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Since oxytocin can influence trust, is it possible to use it for manipulation? Can "the moral molecule" be used for immoral purposes?

For example, is there any way in which politicians could influence the trust of their audiences, or companies influence the trust of their clients, or religious institutions influence the trust of their followers with the help of oxytocin?
Can "the moral molecule" be used for immoral purposes?

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  • Nov 5 2011: It's already being used for immoral purposes. It's being sold/endorsed by the speaker himself on merchant websites. Its a product which says trust me, pay me to manipulate your trust, then you'll surely trust me and keep paying me.

    They can even give the first shipment free by that logic.

    Also I'm putting forward the notion that naturally induced Oxytocin is the primary catalyst behind reprogramming of minds by cults and cult-like organisations already - http://www.ted.com/conversations/6917/are_cults_abusing_oxytocin_is.html

    Now that people are allowed to dispense Oxytocin without prescription to the unsuspecting general public, it's not the potential to, but an escalation of the manipulation at an even larger scale.
    • Nov 9 2011: Simply selling it doesn't necessarily mean it's being used for immoral purposes, but it does open up the possibility. From my reading it seems to be used in marriage counseling to get people to talk to each other honestly (as is ecstasy). It's used to help with depression, social anxiety and impotence.

      Drugs aren't always the best cure for a person's issues - however, when you're in the shoes of the suffering and you've been working hard at it a long time, who is an outside to say it's the wrong choice?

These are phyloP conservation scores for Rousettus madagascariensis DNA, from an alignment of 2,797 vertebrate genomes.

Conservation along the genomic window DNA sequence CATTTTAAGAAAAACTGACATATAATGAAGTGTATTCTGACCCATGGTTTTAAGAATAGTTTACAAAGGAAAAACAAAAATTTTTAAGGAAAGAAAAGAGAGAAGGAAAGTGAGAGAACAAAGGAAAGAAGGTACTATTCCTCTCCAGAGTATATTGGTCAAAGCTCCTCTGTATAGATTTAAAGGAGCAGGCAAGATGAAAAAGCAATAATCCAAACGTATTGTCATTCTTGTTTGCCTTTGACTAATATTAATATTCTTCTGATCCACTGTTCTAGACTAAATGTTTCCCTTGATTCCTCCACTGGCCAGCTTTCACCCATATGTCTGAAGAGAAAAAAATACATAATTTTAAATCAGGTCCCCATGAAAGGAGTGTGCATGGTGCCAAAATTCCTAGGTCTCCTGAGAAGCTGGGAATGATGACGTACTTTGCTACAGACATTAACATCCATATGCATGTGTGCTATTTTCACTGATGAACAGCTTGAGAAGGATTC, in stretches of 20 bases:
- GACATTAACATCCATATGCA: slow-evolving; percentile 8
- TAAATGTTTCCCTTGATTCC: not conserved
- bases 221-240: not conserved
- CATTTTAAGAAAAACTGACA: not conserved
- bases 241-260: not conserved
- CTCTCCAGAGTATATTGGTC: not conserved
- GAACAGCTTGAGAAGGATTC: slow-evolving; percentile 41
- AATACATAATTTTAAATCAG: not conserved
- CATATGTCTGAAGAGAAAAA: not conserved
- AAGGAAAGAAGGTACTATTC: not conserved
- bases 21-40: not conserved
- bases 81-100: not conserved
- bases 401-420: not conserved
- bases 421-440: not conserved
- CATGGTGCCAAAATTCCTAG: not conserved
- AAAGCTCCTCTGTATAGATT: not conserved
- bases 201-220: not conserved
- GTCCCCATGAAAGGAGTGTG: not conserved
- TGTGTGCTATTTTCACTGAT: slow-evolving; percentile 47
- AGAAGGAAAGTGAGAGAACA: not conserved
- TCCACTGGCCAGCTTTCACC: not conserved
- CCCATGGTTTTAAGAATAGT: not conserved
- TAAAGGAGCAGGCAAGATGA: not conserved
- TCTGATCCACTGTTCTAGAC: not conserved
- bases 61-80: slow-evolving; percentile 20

• Nov 10 2011: That makes sense for the prescription use of the product.

        Is the non-presription sale of the product as a "become more trusting" or "become more generous" unethical? If the person consumes it and becomes more trusting, with an impaired sense of judgment then will he be more susceptible to the sales pitch of the product saying that it is the greatest thing on earth?

        Is that not then the definition of a addictive drug? Is this not then the sale of an addictive drug?

        How about the sale of it as "get people to trust you drug" or "get people to love you drug"?

        Is not the person who buys the product for the sole purpose of manipulating the judgment of other people committing an highly unethical act?

        What if it's put in the church snacks before sermon or donation?

        Shouldn't these findings be the basis to ban the non-prescription product rather than sell it?

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